In this 7-sandwich: 7 1 3 1 6 4 3 5 7 2 4 6 2 5 there are 7 numbers between the 7s, 6 between the 6s etc. The article shows which values of n can make n-sandwiches and which cannot.
We continue the discussion given in Euclid's Algorithm I, and here we shall discover when an equation of the form ax+by=c has no solutions, and when it has infinitely many solutions.
Solve this famous unsolved problem and win a prize. Take a positive integer N. If even, divide by 2; if odd, multiply by 3 and add 1. Iterate. Prove that the sequence always goes to 4,2,1,4,2,1...
With n people anywhere in a field each shoots a water pistol at the nearest person. In general who gets wet? What difference does it make if n is odd or even?
If a two digit number has its digits reversed and the smaller of the two numbers is subtracted from the larger, prove the difference can never be prime.
Try to solve this very difficult problem and then study our two suggested solutions. How would you use your knowledge to try to solve variants on the original problem?
A connected graph is a graph in which we can get from any vertex to any other by travelling along the edges. A tree is a connected graph with no closed circuits (or loops. Prove that every tree has. . . .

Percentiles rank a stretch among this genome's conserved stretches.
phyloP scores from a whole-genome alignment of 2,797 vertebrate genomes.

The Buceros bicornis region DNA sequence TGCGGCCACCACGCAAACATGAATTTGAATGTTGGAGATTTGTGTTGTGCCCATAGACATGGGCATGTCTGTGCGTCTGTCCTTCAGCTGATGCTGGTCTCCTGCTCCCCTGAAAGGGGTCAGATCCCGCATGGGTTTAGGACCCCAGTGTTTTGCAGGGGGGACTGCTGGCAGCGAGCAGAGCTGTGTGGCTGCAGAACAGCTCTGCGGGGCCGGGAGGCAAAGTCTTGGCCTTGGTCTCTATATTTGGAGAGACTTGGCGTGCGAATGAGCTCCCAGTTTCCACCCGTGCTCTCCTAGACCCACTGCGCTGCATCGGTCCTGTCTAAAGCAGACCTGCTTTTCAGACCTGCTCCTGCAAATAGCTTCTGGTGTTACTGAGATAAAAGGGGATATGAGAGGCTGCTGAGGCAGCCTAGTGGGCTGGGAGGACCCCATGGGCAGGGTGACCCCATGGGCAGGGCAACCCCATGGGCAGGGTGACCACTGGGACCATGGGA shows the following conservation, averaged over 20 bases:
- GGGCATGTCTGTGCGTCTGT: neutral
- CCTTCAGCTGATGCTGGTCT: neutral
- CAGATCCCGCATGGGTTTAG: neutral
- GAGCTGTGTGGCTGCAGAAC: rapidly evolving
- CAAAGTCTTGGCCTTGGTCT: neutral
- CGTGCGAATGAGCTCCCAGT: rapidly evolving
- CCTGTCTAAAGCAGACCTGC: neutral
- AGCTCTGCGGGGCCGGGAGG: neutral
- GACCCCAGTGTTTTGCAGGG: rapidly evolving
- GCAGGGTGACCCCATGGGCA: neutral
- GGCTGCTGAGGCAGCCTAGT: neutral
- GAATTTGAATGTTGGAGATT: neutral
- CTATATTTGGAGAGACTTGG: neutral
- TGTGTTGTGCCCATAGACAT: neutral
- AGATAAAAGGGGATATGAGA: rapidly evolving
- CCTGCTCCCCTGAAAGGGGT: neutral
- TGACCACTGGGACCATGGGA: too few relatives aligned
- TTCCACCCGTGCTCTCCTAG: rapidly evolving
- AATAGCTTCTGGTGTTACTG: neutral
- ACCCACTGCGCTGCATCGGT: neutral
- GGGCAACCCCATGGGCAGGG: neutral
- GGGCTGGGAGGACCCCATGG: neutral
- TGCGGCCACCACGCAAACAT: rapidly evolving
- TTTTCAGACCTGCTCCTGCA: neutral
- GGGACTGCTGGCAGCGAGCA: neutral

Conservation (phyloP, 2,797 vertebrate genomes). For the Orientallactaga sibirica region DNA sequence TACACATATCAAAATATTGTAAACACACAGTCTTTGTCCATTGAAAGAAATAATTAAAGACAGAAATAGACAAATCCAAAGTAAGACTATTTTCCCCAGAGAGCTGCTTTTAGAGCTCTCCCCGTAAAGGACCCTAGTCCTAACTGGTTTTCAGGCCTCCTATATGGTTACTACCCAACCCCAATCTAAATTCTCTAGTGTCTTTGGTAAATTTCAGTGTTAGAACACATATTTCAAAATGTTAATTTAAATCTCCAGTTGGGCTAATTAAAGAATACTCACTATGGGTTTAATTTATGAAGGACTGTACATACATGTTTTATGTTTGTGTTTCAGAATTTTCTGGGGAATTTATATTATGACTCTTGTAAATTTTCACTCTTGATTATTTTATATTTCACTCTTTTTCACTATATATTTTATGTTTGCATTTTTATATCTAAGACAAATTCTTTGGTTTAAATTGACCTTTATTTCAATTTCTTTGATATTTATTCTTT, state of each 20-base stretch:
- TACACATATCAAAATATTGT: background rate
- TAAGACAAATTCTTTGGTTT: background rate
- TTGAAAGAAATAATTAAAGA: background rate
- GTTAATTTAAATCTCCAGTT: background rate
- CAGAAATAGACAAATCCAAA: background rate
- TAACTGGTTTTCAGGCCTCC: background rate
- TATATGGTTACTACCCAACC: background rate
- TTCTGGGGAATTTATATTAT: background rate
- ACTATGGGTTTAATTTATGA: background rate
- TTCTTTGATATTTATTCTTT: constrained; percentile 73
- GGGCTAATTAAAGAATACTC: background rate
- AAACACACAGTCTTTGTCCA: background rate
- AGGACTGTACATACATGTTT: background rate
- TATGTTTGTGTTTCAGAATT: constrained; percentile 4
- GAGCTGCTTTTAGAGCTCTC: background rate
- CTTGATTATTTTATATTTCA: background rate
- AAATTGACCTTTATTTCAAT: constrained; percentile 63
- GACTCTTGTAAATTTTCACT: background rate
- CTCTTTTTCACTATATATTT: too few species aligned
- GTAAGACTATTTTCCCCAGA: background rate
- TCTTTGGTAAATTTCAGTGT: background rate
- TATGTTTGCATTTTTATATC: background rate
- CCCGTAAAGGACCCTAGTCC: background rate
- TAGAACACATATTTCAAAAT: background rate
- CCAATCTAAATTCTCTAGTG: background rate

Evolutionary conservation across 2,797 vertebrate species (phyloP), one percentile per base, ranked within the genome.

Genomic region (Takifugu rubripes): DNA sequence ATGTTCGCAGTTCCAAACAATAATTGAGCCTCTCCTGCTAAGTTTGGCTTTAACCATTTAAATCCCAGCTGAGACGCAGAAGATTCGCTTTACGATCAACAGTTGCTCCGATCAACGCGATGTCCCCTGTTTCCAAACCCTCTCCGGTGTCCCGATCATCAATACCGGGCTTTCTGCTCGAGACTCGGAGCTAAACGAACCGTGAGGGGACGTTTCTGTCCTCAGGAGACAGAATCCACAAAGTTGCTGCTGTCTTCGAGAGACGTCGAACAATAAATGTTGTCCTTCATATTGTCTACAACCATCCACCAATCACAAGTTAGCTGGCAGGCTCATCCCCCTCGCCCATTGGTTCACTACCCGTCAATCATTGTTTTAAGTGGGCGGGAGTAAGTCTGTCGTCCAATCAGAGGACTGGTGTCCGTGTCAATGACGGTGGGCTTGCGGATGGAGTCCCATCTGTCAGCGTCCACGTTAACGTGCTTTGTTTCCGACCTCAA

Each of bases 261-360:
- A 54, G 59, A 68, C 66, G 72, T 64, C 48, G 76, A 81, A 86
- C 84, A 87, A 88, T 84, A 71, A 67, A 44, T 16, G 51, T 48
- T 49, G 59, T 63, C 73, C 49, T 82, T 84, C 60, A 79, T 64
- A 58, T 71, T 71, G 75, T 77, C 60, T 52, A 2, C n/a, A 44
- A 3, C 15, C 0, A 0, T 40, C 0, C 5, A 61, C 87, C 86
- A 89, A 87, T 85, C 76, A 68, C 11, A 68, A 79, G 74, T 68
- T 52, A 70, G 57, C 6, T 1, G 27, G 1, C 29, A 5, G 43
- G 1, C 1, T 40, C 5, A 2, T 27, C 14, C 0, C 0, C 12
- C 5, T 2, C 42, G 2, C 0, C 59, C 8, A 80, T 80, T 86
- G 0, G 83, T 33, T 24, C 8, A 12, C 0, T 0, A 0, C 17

Given that a, b and c are natural numbers show that if sqrt a+sqrt b is rational then it is a natural number. Extend this to 3 variables.
An introduction to some beautiful results of Number Theory
Euler found four whole numbers such that the sum of any two of the numbers is a perfect square...
Have a go at being mathematically negative, by negating these statements.
Show that for natural numbers x and y if x/y > 1 then x/y>(x+1)/(y+1}>1. Hence prove that the product for i=1 to n of [(2i)/(2i-1)] tends to infinity as n tends to infinity.
Explore a number pattern which has the same symmetries in different bases.
Clearly if a, b and c are the lengths of the sides of an equilateral triangle then a^2 + b^2 + c^2 = ab + bc + ca. Is the converse true?
Mark a point P inside a closed curve. Is it always possible to find two points that lie on the curve, such that P is the mid point of the line joining these two points?